What appeared to be a water spout gave some East Enders a brief show Friday afternoon, coasting over the Peconic Bay before dissipating, authorities said.
The whirling column of mist and air appeared about 2 p.m. and was gone in about 10 minutes, said meteorologist Bill Goodman at the Upton-based National Weather Service, which got several calls about the phenomenon.
It first developed off Riverhead, then moved east over the bay past Southampton and about two miles from the town's police headquarters, where dispatcher Kathleen Vonatzski photographed the column with her cellphone.
"It went by pretty quick," Vonatzski said. "It looked like what you'd see on TV, like a tornado coming down to the ground ... except it was over the water."
Southampton Town police said they got several calls.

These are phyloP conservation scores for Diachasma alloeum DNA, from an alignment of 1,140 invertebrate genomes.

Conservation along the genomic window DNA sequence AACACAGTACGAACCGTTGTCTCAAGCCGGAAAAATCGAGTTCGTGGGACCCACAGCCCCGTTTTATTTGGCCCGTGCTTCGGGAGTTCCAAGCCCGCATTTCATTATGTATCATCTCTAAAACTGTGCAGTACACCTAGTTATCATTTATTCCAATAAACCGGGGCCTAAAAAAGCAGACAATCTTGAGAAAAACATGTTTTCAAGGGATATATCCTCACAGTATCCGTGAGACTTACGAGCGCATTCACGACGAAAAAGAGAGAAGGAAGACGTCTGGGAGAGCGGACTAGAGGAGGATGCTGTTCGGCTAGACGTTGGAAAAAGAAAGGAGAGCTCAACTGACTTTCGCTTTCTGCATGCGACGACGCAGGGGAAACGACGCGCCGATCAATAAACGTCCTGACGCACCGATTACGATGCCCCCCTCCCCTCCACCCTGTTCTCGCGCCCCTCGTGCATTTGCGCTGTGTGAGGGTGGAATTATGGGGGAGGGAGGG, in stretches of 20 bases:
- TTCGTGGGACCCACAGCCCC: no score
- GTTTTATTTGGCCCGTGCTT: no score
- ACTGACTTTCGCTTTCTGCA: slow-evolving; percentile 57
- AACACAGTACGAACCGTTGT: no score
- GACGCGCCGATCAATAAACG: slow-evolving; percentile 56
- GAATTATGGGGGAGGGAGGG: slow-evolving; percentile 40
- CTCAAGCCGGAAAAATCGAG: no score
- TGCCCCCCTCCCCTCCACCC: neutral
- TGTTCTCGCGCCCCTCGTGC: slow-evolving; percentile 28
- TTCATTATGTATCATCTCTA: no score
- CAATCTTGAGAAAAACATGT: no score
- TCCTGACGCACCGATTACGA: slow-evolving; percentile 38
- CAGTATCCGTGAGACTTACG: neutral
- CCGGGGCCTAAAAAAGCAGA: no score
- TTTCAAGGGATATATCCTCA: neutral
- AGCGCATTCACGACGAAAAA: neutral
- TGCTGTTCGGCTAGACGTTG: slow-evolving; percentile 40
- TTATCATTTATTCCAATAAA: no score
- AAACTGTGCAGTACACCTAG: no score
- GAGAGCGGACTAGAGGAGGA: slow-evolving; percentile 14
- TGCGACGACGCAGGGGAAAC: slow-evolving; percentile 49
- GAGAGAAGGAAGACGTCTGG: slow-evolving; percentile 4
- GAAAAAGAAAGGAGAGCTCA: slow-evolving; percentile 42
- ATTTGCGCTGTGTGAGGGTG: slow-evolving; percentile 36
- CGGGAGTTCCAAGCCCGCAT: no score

The water spout formed when the updraft from a heavy shower over the area met the front edge of a sea breeze, Goodman said. The shower's updraft compacted and stretched the cold air and mist of the sea breeze's front edge, tilting it upward to form a column from the rain clouds to the water, he said.
He likened the formation to when skaters draw their arms close to their bodies -- they spin faster as they stretch their arms up and draw them in.
But one boater reported that it didn't touch the water, the meteorologist said. "I'm wondering if that's true," he said. "Technically, it wouldn't be a water spout but close to it. It if didn't touch down, it might be a funnel cloud."
Water spouts are like tornadoes, able to move at high speeds and cause damage.
"If you're out in the water and you're near a water spout, it can be dangerous," Goodman said. "It can overturn a boat. Thank God nobody was close enough."